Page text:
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Accepting Your Career Fair Fate

The annual GVSU career fair is just around the corner and students are preparing their resumés, strengthening their handshakes, and practicing their fake smiles for a chance at an internship for a company that would much rather hire a monkey on rollerblades. The following are truths and a little advice to avoid a downward spiral of self-pity while attending the good ol’ career fair.


Your resumé sucks:
Freshman year. Sophomore year. Junior year! Senior year!! Aaaand your resume is still shit. Sadly, this is when you realize that you have less distinction than an old Asian woman looking for work in a coal mine and you can fit your entire curriculum vitae on a café napkin. You listened when everyone told you that community service looks good on a resume, but  you forgot to listen when they said that mowing your neighbor’s lawn and holding the door open for strangers doesn’t count. At this point, you’ll regret not joining Student Government your freshman year instead of spending eight drunken semesters as a part of Alpha Beta Blah Blah. So increase that font size, shrink those margins, and maybe include your max bench press because your resume sucks.


Fake it ‘til you make it:
All hope is not lost; wear your suit or dress with the least amount of stains, use big words to describe your imaginary work ethic, and label your previous unskilled jobs in fancy ways. For instance, instead of saying you washed dishes all summer say you were a gastronomical hygiene technician, and you didn’t babysit, you were a freelance arbiter and human relations controller.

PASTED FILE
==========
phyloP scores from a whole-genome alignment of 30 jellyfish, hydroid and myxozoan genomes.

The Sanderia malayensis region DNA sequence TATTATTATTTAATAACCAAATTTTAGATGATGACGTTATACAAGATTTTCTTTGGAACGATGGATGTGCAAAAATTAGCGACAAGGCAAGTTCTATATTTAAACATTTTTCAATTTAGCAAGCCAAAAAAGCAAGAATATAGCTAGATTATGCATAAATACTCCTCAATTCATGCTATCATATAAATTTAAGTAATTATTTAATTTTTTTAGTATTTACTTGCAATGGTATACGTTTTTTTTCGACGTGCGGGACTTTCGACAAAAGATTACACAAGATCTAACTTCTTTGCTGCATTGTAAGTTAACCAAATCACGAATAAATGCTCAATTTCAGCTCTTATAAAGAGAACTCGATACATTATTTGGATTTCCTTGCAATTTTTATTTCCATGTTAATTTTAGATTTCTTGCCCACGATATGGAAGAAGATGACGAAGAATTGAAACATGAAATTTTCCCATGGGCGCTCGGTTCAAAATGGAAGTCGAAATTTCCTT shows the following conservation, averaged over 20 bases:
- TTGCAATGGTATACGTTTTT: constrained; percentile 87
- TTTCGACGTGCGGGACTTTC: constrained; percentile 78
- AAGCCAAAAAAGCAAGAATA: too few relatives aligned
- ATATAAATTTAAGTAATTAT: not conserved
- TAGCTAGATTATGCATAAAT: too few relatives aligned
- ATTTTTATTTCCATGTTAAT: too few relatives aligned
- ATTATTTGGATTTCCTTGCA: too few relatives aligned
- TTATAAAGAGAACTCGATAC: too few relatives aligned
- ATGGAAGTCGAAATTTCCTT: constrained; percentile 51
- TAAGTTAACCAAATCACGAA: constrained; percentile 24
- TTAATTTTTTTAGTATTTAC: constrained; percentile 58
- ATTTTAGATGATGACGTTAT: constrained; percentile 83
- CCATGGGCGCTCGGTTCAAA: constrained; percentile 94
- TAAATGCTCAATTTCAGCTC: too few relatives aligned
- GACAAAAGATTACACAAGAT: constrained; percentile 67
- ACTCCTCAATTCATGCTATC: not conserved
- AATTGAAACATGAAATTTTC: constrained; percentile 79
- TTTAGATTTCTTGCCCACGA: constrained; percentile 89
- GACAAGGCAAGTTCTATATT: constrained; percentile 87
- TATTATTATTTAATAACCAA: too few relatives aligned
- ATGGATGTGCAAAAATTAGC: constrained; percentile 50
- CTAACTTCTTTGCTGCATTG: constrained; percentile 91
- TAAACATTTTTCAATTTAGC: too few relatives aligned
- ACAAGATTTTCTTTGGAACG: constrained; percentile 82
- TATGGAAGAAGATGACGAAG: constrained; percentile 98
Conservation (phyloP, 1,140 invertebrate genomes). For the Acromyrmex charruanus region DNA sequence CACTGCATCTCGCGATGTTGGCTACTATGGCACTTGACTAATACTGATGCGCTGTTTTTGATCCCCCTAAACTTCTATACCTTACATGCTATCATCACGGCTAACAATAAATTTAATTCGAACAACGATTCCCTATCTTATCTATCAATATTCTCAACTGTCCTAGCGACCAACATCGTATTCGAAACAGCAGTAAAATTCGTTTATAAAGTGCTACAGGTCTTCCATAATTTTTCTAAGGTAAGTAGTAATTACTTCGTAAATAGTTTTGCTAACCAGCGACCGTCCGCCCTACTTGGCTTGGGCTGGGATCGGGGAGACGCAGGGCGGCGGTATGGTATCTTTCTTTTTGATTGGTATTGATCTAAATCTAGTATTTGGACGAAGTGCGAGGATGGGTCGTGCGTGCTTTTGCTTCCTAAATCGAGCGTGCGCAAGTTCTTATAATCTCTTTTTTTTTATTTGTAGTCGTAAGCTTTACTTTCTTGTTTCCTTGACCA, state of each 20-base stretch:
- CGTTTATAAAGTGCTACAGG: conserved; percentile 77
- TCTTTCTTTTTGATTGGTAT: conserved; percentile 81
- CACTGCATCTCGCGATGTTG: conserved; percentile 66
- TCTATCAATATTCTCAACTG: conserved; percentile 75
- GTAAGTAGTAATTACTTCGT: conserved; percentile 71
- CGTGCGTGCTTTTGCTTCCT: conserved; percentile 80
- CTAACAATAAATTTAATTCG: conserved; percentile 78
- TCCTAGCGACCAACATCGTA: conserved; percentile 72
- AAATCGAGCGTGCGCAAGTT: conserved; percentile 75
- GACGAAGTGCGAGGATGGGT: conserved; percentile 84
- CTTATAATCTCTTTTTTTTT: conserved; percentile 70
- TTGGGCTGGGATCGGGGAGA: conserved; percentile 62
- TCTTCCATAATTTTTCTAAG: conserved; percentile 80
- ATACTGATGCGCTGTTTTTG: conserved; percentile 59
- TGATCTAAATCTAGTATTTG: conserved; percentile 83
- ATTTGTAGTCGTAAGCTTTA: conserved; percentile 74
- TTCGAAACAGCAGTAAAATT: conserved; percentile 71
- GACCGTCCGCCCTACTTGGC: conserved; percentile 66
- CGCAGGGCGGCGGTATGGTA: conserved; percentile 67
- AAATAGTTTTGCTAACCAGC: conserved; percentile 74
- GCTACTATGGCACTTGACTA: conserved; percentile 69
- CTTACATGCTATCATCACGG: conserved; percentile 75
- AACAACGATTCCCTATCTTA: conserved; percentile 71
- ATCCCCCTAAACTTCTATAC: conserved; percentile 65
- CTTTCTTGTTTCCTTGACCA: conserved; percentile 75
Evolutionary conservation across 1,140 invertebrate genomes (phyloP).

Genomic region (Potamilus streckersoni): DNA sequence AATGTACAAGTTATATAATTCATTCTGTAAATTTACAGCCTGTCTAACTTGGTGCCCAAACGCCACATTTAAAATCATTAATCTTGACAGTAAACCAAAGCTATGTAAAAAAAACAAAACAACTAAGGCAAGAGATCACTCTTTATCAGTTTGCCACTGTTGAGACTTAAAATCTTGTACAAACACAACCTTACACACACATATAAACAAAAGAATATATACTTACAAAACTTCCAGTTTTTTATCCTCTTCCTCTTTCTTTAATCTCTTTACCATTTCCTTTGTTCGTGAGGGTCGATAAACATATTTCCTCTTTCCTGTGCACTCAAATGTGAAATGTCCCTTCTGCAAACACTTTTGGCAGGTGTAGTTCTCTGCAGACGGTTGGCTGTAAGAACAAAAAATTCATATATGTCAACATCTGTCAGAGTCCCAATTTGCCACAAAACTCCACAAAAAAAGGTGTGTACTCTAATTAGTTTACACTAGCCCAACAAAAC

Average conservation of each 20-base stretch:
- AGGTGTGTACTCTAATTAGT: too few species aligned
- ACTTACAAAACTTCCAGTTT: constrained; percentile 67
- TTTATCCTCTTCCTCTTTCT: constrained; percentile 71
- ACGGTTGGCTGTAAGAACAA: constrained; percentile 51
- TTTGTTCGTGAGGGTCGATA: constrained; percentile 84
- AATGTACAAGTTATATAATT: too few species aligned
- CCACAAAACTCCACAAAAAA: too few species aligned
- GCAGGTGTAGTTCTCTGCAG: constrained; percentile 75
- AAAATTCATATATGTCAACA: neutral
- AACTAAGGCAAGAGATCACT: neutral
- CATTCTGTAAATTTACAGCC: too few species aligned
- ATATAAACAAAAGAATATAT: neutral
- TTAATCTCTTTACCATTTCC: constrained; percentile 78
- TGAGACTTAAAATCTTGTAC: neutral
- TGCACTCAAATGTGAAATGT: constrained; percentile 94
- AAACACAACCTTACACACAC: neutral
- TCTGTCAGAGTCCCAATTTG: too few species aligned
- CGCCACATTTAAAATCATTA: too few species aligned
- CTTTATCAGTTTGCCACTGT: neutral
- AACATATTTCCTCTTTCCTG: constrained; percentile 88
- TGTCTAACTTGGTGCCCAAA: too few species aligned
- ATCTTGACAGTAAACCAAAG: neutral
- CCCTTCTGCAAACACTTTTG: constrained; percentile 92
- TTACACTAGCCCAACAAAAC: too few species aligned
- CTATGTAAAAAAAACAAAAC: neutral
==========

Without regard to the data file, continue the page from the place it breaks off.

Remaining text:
Don’t forget, first impressions are vital, so your best strategy at this point is to stumble past the introduction into a follow-up interview by telling them non-existent personal goals and impressing anecdotes from some of your more motivated friends’ lives. Advanced acting courses recommended.


Incompetence is your strong suit:
Unfortunately, like an armless juggler or a deaf 911 operator, you seem to fall short of the basic requirements. They’ll say they’re looking for people with at least two years of professional work experience when the only thing you have two years of experience in is making coffee at 1 a.m. And even then you’re a mediocre brewer. Future employers may even ask the crème de la crème of open-ended interview questions: What makes you right for this job? How can you benefit our company? Tell us about yourself? If you want a fighting chance you must avoid specific examples at all costs. Generalizing your strengths in bold ways is the way to go.


You’re wasting your time:
About 30 minutes and a dozen of awkward interactions later, you’ll realize the only thing you’re getting out of this job fair is all the free pens, buttons, and environmentally-friendly water bottles you can fit in your unqualified hands. You’ll come to grips with your lack of self-worth and feel life hit you harder than a blind kid during bumper cars. Maybe this whole “having a career” act or “using your degree” thing isn’t for you and your expertise could be applied to something more in your skillset such as managing a fantasy football team. It’s like that depressing piece of existential wisdom someone said once: “Sooner or later, everyone isn’t good enough.” Hey whaddya know! That time is now…


So if you forgot your struggle car, or struggle bike go ahead and catch a ride on the next struggle bus and ride it all the way home, to your parents’ house, to tell them you’re moving back in, indefinitely, because the career fair was a total bust.


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